Today, I feel TERRIBLE. I got in a car accident last week that produced a flair that makes me want to fold over, crumple on the floor, and stay there. FOREVER. I'm weak, in a hell of a lot of pain (like, Vicodin and Soma ain't working kind of bullshit so you can stop taking pills because why kill your liver for no reason and just take it like a woman level pain), and yet here I am- at work.
I'm lucky enough to have an office job that allows me some flexibility regarding my daily start and end hours (as long as I work 40 hours a week) so if I need a little extra time in the morning I can take it. Where I can sit and do menial tasks when I don't feel up to do doing Boss Lady level work, but how long will I be able to hold this down? What about the other people with Fibromyalgia who aren't so lucky? Who are sentenced to poverty because their syndrome doesn't allow them to work a normal job and disability benefits are laughable, if you can qualify for them that is.
I know self-care is important, but with chronic illness, where do you draw the line? I have always been passionate about being able to eat and pay my bills on my own, and to do that- you have to work. But I am also learning that pushing yourself too hard will only set you back - and I feel like this puts me between a rock and a hard place. So you find something that gives you balance and you think, god damn I am SLAYING IT... until the next flare knocks you on your ass- but the ability to keep going makes you strong, right?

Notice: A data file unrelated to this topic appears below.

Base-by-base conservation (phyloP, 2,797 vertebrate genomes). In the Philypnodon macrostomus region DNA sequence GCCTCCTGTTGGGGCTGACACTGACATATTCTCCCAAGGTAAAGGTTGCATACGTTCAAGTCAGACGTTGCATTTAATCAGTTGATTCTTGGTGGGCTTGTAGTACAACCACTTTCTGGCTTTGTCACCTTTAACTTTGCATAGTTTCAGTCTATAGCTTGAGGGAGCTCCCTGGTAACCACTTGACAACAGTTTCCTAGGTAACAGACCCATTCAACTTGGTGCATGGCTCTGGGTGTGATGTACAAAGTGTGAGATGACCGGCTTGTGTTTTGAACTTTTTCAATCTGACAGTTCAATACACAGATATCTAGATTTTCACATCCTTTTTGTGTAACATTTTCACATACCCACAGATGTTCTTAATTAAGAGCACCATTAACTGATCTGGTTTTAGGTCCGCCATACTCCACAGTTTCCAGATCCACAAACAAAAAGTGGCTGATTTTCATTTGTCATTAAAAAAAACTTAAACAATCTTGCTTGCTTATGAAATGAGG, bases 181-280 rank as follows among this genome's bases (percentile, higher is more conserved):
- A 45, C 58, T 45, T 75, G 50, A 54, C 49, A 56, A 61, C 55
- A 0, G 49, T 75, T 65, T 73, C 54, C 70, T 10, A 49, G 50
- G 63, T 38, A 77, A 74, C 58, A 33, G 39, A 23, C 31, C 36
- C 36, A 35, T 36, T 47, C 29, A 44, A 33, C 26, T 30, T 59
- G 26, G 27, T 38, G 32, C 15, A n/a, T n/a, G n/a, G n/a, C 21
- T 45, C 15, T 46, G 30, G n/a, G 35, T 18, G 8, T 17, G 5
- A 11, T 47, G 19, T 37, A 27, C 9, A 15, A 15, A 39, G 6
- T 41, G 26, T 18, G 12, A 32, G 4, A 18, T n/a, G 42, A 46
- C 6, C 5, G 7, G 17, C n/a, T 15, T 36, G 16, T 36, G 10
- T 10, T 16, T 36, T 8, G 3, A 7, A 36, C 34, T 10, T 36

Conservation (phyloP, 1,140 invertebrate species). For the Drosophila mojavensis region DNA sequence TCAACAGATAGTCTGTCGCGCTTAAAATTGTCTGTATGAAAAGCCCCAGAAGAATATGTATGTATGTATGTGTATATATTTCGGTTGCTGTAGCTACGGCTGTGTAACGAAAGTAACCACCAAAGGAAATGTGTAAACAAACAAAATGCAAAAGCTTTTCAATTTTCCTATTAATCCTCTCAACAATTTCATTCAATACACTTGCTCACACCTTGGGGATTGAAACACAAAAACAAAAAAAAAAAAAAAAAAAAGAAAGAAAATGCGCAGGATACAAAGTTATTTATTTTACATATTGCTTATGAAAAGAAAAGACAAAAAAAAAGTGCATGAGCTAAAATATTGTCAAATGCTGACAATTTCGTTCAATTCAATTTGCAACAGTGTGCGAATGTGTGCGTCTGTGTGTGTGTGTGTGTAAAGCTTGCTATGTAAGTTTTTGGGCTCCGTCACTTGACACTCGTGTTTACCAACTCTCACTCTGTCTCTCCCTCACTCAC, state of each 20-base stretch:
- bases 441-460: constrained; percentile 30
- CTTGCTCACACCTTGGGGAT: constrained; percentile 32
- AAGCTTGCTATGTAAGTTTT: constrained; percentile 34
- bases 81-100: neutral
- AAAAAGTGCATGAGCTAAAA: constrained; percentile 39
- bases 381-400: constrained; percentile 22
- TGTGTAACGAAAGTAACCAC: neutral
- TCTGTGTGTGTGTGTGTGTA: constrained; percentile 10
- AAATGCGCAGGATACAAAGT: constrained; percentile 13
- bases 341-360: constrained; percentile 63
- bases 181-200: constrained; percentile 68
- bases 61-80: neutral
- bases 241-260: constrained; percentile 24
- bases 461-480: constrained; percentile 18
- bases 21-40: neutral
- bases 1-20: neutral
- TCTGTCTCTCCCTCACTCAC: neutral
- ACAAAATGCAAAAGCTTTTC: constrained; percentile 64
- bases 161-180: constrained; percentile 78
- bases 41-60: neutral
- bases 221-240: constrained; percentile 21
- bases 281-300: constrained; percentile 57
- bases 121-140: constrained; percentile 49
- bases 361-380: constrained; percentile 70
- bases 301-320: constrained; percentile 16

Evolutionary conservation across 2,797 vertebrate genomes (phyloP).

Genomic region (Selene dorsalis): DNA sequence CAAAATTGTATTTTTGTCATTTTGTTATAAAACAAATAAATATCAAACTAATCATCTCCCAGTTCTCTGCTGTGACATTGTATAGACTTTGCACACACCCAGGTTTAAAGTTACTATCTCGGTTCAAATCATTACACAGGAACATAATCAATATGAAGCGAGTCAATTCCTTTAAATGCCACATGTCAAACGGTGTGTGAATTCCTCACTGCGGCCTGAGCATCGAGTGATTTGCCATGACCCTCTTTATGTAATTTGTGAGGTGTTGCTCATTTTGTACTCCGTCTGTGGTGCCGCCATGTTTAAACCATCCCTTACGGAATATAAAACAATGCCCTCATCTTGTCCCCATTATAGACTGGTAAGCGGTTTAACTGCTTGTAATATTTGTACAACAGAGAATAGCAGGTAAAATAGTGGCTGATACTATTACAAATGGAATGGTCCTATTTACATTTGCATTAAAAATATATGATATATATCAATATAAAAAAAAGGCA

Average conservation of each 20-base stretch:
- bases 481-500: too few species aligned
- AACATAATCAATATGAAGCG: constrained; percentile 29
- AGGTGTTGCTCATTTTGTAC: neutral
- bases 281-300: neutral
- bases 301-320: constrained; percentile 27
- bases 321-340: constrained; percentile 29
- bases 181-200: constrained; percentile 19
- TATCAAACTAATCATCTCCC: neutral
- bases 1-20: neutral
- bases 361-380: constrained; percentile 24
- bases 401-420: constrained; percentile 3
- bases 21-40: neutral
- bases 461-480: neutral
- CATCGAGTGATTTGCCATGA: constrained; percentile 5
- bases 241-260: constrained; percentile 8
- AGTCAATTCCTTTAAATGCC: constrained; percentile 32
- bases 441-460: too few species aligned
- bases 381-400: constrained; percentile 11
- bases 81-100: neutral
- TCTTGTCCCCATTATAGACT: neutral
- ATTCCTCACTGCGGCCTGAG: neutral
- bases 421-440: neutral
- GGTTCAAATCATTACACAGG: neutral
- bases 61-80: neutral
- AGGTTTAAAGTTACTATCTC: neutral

I'm sure if I thought about this while feeling "well" (or my version of 'well' anyway), I would be less pessimistic. More proud of my accomplishments. Better able to express the intricacies of your relationship with responsibilities vs. self-care, but I'm thinking about this now, while I feel like utter and complete shit, and this is what I've got. Now I have to read old posts I and others have written that celebrate the challenges of living with something like Fibromyalgia, something that never goes away and will never get better and how it made them better people. How it made them realize how strong they were and how they are better people because of their struggles. Because crumpling on the floor and staying there forever isn't necessarily an option.
*This post was originally featured on our Founder’s personal (discontinued) blog, and was copied to The FSC Blog with full permission.